A key adaptation to environmental hypoxia is an increase in erythropoiesis, driven by the hormone erythropoietin (EPO) through what is traditionally thought to be primarily a renal response. However, both neurons and astrocytes (the largest subpopulation of glial cells in the CNS) also express EPO following ischemic injury, and this response is known to ameliorate damage to the brain. To investigate the role of glial cells as a component of the systemic response to hypoxia, we created astrocyte-specific deletions of the murine genes encoding the hypoxia-inducible transcription factors HIF-1α and HIF-2α and their negative regulator von Hippel–Lindau (VHL) as well as astrocyte-specific deletion of the HIF target gene Vegf. We found that loss of the hypoxic response in astrocytes does not cause anemia in mice but is necessary for approximately 50% of the acute erythropoietic response to hypoxic stress. In accord with this, erythroid progenitor cells and reticulocytes were substantially reduced in number in mice lacking HIF function in astrocytes following hypoxic stress. Thus, we have demonstrated that the glial component of the CNS is an essential component of hypoxia-induced erythropoiesis.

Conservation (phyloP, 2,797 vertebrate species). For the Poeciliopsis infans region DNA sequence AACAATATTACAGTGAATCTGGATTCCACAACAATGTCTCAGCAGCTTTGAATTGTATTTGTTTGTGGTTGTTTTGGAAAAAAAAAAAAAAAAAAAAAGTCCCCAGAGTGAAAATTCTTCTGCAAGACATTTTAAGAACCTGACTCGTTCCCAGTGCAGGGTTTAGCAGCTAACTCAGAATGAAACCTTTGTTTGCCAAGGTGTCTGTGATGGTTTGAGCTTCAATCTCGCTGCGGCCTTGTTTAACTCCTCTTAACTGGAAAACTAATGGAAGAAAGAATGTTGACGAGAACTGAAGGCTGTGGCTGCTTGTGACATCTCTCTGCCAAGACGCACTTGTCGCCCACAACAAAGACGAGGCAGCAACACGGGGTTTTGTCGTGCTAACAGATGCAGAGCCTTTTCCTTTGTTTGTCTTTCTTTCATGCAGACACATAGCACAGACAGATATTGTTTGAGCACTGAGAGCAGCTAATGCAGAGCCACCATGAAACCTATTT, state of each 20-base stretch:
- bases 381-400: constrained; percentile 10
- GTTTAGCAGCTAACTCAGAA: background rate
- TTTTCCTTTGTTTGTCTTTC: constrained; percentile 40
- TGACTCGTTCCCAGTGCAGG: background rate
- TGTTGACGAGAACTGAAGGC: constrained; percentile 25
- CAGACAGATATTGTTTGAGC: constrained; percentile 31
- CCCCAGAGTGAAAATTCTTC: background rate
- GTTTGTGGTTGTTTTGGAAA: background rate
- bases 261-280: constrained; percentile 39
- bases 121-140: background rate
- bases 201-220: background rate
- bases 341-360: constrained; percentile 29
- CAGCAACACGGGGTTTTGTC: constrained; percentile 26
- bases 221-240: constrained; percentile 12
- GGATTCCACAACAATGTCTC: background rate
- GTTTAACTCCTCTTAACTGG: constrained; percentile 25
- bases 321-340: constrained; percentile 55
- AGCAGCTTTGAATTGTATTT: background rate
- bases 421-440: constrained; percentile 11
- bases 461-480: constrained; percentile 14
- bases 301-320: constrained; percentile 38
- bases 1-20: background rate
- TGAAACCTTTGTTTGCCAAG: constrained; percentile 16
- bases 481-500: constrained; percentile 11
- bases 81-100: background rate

Alexander Weidemann, Yann M. Kerdiles, Karl X. Knaup, Christopher A. Rafie, Adam T. Boutin, Christian Stockmann, Norihiko Takeda, Miriam Scadeng, Andy Y. Shih, Volker H. Haase, M. Celeste Simon, David Kleinfeld, Randall S. Johnson
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